On Ebele’s blog post today, an interesting discussion has begun to take place. In the comments, two people have pointed out two very excellent points: 1) that there are plenty of other examples across the site of photographs clearly not taken by the person posting them and 2) that human rights should be given (or at least considered for) exception.
Here are my own thoughts: The first point speaks exactly to the point I’ve been raising about Facebook for over a year now. Community policing, while probably the only scaleable model, is often skewed against activists and well-known people. This is the situation we’re seeing right now with Michael Anti: there are undoubtedly thousands of Chinese users on Facebook using Anglicized names (as it’s a fairly common thing for Chinese, especially outside of China, to do). I have several as friends. And yet, Anti was caught because he’s a well-known person, and was undoubtedly reported, perhaps by enemies (perhaps even by enemies in the Chinese government).
To the second point, I agree with Sameer Padania in the comments section:
Here’s one suggestion of how Flickr might handle this differently in the future. Flickr has a section called The Commons (http://www.flickr.com/commons/), which consists of photos contributed by a growing group of public archives. Much of the imagery therein is shared by, and attributed to, the participating archive, and the photos themselves are considered part of the public domain. The rights/usage statement (http://www.flickr.com/commons/usage/) specifies these four scenarios for determining whether copyright on a photo is considered ‘public domain’:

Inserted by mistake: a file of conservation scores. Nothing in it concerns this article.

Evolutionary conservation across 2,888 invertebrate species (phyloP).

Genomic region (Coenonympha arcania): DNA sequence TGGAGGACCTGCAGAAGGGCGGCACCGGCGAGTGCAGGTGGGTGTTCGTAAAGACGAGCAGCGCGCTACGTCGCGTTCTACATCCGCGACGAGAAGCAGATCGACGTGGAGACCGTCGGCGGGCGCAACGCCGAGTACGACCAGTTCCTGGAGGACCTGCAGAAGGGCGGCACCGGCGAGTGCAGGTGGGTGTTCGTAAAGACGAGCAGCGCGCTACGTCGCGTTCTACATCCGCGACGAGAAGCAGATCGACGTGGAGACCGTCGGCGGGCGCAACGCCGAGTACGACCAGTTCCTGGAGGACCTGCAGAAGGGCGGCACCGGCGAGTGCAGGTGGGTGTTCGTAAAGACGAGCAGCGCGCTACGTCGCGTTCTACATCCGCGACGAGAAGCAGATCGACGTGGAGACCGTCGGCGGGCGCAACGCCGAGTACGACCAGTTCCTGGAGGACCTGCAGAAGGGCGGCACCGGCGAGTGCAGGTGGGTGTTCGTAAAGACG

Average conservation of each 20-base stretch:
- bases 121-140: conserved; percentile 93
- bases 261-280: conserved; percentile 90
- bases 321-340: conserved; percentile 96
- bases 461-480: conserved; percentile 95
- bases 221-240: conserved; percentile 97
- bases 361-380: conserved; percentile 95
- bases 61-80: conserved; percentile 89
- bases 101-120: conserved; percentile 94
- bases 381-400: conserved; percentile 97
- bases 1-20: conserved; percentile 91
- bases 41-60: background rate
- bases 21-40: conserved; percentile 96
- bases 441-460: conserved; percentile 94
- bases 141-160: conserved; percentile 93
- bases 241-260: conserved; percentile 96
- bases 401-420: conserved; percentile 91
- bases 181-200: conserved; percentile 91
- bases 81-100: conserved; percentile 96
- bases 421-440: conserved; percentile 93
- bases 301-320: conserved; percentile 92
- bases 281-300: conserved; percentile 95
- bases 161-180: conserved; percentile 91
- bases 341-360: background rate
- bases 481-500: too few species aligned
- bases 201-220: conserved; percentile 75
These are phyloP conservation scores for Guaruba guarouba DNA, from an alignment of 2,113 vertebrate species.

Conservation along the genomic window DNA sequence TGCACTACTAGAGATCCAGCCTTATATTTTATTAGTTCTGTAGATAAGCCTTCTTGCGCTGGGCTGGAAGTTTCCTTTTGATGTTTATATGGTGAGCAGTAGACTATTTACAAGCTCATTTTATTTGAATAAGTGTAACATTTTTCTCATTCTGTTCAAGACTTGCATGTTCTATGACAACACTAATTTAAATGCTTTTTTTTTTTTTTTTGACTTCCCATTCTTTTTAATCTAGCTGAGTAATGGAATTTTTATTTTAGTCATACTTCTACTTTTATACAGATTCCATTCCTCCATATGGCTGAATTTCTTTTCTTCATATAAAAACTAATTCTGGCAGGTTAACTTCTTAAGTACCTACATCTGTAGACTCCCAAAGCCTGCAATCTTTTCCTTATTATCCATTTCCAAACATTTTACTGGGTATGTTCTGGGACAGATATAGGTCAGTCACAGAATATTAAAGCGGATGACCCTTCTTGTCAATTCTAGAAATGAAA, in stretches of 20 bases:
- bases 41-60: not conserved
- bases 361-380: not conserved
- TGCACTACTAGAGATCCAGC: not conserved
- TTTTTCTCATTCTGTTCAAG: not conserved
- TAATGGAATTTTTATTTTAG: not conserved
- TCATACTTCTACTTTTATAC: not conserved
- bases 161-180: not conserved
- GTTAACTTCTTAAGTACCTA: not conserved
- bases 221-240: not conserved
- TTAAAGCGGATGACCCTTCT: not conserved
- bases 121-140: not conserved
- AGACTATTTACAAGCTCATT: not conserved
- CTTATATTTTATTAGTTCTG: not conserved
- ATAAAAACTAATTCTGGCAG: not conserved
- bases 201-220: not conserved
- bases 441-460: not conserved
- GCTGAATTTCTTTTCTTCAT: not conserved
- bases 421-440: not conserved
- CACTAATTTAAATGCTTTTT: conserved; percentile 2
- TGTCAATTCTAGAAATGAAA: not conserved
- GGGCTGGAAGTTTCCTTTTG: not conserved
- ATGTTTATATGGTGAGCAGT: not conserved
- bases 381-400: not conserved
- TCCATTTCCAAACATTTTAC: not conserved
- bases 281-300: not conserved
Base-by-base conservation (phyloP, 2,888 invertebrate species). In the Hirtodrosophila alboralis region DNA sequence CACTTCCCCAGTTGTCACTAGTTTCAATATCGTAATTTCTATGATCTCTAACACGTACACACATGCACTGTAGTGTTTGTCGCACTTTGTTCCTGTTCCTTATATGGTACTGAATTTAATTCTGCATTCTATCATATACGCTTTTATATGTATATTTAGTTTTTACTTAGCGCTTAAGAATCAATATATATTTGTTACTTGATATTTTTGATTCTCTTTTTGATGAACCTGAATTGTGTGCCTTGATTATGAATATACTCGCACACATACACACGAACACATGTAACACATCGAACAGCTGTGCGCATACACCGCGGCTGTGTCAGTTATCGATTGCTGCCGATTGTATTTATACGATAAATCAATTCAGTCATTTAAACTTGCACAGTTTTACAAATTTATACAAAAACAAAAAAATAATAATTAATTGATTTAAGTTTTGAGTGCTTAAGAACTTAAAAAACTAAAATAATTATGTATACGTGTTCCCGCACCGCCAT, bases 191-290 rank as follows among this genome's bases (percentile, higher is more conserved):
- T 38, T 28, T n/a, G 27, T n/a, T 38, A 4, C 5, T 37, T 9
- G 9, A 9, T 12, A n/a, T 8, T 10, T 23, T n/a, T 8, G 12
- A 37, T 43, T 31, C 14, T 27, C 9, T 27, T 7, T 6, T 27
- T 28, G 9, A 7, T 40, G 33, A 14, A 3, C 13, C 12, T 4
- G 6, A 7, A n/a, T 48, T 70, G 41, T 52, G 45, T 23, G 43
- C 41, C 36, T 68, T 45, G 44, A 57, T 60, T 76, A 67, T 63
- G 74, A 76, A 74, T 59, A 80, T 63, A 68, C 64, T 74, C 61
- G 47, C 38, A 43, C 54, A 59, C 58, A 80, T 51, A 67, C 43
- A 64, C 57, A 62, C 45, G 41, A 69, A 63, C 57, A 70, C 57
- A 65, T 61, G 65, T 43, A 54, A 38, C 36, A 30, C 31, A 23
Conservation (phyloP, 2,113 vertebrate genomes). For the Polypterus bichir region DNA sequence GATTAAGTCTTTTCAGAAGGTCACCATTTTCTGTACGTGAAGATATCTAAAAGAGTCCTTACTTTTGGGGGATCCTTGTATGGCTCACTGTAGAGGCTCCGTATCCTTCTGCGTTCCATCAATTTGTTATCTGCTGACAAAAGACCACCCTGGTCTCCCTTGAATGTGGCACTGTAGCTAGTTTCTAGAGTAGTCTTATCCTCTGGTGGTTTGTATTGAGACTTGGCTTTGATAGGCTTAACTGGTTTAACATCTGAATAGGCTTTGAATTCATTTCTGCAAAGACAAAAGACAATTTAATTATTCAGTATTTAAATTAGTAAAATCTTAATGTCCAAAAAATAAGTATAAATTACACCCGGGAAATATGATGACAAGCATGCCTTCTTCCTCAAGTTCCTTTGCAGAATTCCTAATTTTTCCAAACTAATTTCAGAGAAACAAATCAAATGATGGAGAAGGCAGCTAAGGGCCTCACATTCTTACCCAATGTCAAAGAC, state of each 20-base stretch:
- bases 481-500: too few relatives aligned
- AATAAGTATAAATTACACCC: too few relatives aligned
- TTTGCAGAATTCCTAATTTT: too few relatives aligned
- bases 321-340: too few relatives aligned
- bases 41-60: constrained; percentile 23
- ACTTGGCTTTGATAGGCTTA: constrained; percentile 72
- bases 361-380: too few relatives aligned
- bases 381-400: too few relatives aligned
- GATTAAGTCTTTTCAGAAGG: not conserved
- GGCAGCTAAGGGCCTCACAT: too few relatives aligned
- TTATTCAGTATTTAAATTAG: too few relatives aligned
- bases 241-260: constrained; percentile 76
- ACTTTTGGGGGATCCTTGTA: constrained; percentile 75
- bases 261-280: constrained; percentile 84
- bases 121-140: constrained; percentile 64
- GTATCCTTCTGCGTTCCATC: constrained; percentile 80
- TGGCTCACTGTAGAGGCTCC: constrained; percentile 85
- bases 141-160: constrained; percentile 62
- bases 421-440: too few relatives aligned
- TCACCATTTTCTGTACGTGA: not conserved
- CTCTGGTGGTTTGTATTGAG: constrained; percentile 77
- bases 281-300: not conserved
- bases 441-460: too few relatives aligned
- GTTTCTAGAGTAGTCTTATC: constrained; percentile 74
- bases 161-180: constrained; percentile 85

The copyright is in the public domain because it has expired;
The copyright was injected into the public domain for other reasons, such as failure to adhere to required formalities or conditions;
The institution owns the copyright but is not interested in exercising control; or
The institution has legal rights sufficient to authorize others to use the work without restrictions.
Could the images that Hossam uploaded (and others like them) be considered ‘public domain’ under these conditions? If they were re-submitted by an institution (assuming that the Egyptian State Security are unlikely to submit a copyright counter-claim), would that provide them with a more stable status? Or could a ‘human rights’ category or section be created in The Commons, as a sort of public interest repository of human rights-related imagery?
But, in all fairness, I want to note that these changes don’t happen overnight. It’s hard to say Flickr did the wrong thing in the short amount of time they had to deal with it, but I do believe that they should rectify the situation by re-thinking and amending their policies. That said, Flickr could have given Hamalawy a pass for now while they dealt with this internally.
Ultimately, however, it’s Flickr’s decision, and unfortunately, human rights simply don’t trump the profit that comes from other users. As Ebele said herself (in response to a question from Gilles Frydman in which he asked, “so should I tell activists to just leave Flickr?”), Flickr may not be the platform for everyone. Flickr may simply not be a safe space for activists.
Note: I initially, and erroneously, stated that Ebele was sick when this happened.